I was lucky enough to attend my 4th iGaming North America (iGNA) conference last week (April 14-16), held at Planet Hollywood in Las Vegas. One of the first things that was apparent to me was the size of the conference, it seemed smaller than in years past. I did not get the chance to ask the organizers for the attendance numbers, but when I brought up this subject to people I was talking with they seemed to agree. Perhaps it is the number of conferences focusing on this subject (GiGse is being held the week of the 20th) or the lack of news or excitement in the iGaming sector.
Daily Fantasy Sports
One item that stood out to me was Daily Fantasy Sports (DFS). DFS and the possibility of expanded sports betting seemed to be the areas that had people interested and curious. The conference had a couple of DFS specific panels and it was a subject that was constantly being brought up in other panels. Jason Robins, the CEO of DraftKings, gave a presentation educating the audience on what DFS is. While at times it may have seemed like a DraftKings commercial, there were several interesting facts and figures provided. One that stood out was that over 50% of DraftKings players had started watching a new sport due to DFS. No wonder the leagues love fantasy sports, it keeps growing their audience base and introducing new people to them and their advertisers.
During the Q&A, I asked Jason if he felt with the lack of regulation of fantasy sports is something that could harm the industry if there was some type of cheating scandal or other issue. He largely avoided the question mentioning how when Major League Baseball partnered with DraftKings they performed all types of due diligence. My argument is that this is not the same as regulations and required controls such as those mandated by Nevada Gaming Commission and the New Jersey Division of Gaming Enforcement. I feel that we are just one major issue away from a scandal and the public’s trust in DFS being diminished. Speaking of fantasy, probably the most fun I had at the conference was an impromptu MLB DFS lesson I had from the director of fantasy games at BetAmerica, Joe 'JoeTall’ Bunevith. Unfortunately even with such a great teacher I have a lot of work to do before I turn into a winning player.
Bringing the Fun Back to Online Poker
A panel that I was looking forward to was the “Bringing the Fun Back to Online Poker” with David Sklansky and Mason Malmuth of Two Plus Two Publishing who need no introduction to the majority of Pokerfuse’s readers. The discussion was moderated by Rich Muny of the Poker Players Alliance (PPA). Their major point was that online poker needs to be made more fun with increased variance, especially at the lower stakes. They feel that over the years the game has grown much more difficult with the increased information, HUDs, rakeback, etc…, and that the casual player does not have a chance (this same concept is playing out in DFS currently). They point to the culprit being No-Limit Holdem compared to limit poker that keeps “bad” players in the game longer. They proposed ideas such as having games offered more like you used to play in your home games and the introduction of “bad-beat” jackpots. The general theme I came away with was they wanted to decrease the skill gap by increasing the luck factor (primarily at the lower stakes). I did not agree with all their views but it was interesting to hear such poker luminaries talk.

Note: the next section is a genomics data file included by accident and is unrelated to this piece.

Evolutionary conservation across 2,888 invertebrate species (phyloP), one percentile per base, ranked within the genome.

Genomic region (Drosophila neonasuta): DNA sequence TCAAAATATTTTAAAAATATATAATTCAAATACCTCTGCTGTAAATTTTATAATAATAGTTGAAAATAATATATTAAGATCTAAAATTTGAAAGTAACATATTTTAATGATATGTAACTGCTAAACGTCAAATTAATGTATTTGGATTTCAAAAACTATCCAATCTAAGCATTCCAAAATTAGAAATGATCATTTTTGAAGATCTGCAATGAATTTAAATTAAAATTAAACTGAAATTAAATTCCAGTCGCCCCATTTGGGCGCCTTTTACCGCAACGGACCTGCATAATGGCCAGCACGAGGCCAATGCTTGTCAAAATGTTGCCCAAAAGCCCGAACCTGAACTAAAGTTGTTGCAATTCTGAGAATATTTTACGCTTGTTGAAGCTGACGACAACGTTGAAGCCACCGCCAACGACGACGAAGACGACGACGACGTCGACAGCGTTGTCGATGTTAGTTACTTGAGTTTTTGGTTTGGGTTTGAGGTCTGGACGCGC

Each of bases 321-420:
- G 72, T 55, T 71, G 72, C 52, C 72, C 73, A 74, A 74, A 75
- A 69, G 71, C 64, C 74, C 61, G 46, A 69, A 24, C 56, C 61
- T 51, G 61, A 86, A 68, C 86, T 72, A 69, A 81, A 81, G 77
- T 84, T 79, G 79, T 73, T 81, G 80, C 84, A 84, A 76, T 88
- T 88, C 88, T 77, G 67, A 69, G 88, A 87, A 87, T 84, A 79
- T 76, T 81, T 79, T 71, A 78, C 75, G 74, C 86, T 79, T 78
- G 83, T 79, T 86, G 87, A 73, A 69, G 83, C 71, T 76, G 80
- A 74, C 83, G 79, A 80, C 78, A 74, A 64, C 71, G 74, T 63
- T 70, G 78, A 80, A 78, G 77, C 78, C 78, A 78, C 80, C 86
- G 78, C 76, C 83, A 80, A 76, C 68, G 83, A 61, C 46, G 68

iGaming North America Awards
During lunch on the third day the iGaming North America Awards were presented. This is the first year that the iGNA had the awards. The awards covered several categories from Best Marketing Campaign (Tropicana), Best Fantasy Sports Provider (Draft Kings), to the Operator of the Year (Golden Nugget Online Casino). The Operator of the Year was given in memory of Diamond Flush. As many of you know Diamond lost her battle with cancer earlier this year. She fought tirelessly for the rights of the poker players and was responsible more than many realize for making sure Full Tilt Poker funds were returned to players. A tribute was given by the New Jersey Division of Gaming Enforcement Director, David Rebuck. In it we learned that on multiple occasions that Mr. Rebuck attempted to hire Diamond to work with him, but she felt she could serve the poker community better by remaining independent. I met Diamond multiple times at gaming conferences and was going to play a small part in the iGaming conference she was attempting to organize in Atlantic City. She will be missed, the industry needs somebody like Diamond to ask the difficult questions and keep the industry in-check.
There were other panels and talks, including one that I participated on discussing cyber-security and how gaming companies should respond in the event of a security incident, and while the majority had useful ideas and some new information there was nothing groundbreaking. Hopefully by the time iGNA 2016 comes along there will be some more movement and positive news in the iGaming sector.